Abstract: Using the Adult Immunization Schedule to Identify Recommended Vaccines in Clinical Case Studies (43rd National Immunization Conference (NIC))

PS41 Using the Adult Immunization Schedule to Identify Recommended Vaccines in Clinical Case Studies

Tuesday, March 31, 2009
Grand Hall area
Dianne C. Singer
Sarah J. Clark
Gina Mootrey
Faruque Ahmed

Based on the success of the childhood immunization schedule in practice, the Adult Immunization Schedule (AIS) was developed to inform adults' health care providers about vaccine recommendations. Accuracy of current AIS use by providers is unknown.

To assess providers' perceptions and use of the 2007-2008 AIS and application of the AIS to clinical scenarios.

8 focus groups were conducted at community-based family and internal medicine private practices in 6 metropolitan areas from January-April 2008. Concurrent with the group meetings, 88 providers (35 physicians/nurse practitioners/physician's assistants and 53 nurse/medical assistants) were surveyed about their perceptions and use of the AIS. Providers also reviewed 3 clinical vignettes and indicated which vaccines they would consider, based on clinical knowledge and use of the 2007-2008 AIS. Standard univariate and bivariate analyses were performed.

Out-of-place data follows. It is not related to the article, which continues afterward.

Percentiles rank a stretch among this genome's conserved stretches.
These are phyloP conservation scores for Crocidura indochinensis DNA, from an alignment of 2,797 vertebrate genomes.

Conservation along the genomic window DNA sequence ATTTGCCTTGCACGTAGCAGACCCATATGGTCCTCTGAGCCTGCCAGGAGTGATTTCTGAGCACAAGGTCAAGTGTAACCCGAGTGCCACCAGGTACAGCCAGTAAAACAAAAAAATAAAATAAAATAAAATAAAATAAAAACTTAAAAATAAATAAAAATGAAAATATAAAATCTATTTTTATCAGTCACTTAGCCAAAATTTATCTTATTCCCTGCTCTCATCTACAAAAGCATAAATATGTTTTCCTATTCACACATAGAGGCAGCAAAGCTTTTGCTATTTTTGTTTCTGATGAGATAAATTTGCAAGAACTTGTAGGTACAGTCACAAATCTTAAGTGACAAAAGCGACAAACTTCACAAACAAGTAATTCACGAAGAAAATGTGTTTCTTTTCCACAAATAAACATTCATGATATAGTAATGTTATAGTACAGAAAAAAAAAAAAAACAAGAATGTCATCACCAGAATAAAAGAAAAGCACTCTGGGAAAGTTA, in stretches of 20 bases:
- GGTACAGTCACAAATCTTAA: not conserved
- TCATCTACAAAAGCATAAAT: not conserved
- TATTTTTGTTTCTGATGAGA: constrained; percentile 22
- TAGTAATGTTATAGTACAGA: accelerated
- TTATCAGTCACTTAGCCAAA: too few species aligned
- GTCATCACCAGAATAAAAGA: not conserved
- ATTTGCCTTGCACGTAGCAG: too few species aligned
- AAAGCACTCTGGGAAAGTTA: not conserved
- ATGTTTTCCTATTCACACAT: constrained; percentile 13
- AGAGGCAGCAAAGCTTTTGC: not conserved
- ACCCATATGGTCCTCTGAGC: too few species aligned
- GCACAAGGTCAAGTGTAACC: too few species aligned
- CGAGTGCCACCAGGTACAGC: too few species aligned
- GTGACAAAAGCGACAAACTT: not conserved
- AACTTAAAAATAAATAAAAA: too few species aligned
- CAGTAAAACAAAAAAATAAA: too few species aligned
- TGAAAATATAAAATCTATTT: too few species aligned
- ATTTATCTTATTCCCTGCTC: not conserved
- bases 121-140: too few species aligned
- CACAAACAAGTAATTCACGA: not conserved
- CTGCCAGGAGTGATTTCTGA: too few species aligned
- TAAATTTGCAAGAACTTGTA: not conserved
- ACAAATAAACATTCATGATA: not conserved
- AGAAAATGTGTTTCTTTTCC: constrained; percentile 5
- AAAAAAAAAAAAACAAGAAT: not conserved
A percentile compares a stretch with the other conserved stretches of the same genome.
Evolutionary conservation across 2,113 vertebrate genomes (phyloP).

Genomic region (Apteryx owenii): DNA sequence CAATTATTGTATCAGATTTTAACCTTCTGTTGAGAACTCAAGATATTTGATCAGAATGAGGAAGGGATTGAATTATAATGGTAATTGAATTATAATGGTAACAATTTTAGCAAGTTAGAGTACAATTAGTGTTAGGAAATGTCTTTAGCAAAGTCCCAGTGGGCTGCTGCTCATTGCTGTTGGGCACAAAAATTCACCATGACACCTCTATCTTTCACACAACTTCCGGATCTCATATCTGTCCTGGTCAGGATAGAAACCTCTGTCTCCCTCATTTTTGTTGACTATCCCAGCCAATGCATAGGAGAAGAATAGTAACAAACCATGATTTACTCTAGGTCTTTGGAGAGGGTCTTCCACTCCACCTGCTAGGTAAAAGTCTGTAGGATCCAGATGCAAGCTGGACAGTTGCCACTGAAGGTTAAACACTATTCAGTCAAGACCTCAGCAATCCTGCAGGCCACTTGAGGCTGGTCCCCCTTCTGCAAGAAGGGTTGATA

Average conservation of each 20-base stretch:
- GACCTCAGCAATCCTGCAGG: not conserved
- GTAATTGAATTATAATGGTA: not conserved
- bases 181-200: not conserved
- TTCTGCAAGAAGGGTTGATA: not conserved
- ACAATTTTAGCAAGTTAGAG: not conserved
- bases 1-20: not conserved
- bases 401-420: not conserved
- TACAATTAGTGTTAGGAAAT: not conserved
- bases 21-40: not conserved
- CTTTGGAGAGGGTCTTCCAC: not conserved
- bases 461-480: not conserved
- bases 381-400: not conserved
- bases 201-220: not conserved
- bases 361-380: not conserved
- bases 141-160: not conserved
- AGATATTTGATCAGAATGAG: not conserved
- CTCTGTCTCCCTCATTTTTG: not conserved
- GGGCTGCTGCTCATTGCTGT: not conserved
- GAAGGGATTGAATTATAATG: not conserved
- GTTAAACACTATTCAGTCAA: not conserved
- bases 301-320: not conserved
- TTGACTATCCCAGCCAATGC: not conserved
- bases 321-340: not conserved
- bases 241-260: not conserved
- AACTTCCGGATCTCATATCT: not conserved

Overall, 45% of health care providers were “very comfortable” using the AIS, but 17% had not seen it before. Depending on the clinical case, the proportion of providers who correctly identified all recommended vaccines ranged from 27%-34%. No differences in accuracy were found between family medicine and internal medicine practices or between provider roles (ie, physicians/NP/PAs vs nurses/MAs). Providers had several suggestions for improving functionality of the AIS, including: enhanced online interactivity and accompanying decision tools; adding prompts in electronic medical records, several of which either fail to include most adult immunization recommendations or apply them incorrectly; and improving the formatting of the AIS to minimize provider confusion.

Despite familiarity with the AIS among providers in this study, only about one-quarter to one-third successfully applied the AIS to determine recommended vaccines in case scenarios. Providers have several suggestions for improvement and clarification of the AIS, which may improve the accuracy of its application in the clinical setting.
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